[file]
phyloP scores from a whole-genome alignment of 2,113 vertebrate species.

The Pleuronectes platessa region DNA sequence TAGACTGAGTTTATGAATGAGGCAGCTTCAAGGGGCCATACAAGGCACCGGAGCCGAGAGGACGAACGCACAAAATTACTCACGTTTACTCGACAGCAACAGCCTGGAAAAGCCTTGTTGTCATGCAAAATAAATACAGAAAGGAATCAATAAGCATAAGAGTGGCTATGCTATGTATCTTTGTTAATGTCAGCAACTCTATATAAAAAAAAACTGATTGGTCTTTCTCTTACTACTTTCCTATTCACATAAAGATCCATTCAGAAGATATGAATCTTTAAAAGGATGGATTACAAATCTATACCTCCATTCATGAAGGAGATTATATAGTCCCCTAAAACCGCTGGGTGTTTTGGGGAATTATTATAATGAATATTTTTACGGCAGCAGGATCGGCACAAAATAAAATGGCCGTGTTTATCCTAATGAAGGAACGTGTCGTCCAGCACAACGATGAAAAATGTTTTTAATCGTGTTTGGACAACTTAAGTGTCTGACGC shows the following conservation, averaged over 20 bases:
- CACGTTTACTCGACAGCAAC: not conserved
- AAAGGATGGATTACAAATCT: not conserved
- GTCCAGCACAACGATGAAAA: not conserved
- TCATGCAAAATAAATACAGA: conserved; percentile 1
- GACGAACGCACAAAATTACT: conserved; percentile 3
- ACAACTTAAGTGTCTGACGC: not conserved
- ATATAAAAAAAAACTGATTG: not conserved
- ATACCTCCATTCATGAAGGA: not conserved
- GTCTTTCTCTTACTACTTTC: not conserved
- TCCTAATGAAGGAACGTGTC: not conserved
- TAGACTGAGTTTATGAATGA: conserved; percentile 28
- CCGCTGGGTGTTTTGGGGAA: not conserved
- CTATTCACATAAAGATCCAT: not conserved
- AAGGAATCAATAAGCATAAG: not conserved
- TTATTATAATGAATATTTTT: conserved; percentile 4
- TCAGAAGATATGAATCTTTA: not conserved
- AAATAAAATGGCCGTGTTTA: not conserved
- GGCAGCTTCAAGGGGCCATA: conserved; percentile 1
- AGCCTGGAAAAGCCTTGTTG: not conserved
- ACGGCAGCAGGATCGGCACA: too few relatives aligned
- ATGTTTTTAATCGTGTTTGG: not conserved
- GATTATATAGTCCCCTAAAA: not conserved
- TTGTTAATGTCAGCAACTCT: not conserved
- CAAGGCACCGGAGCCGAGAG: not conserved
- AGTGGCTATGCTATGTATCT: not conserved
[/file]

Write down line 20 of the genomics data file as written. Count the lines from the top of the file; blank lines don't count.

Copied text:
- GGCAGCTTCAAGGGGCCATA: conserved; percentile 1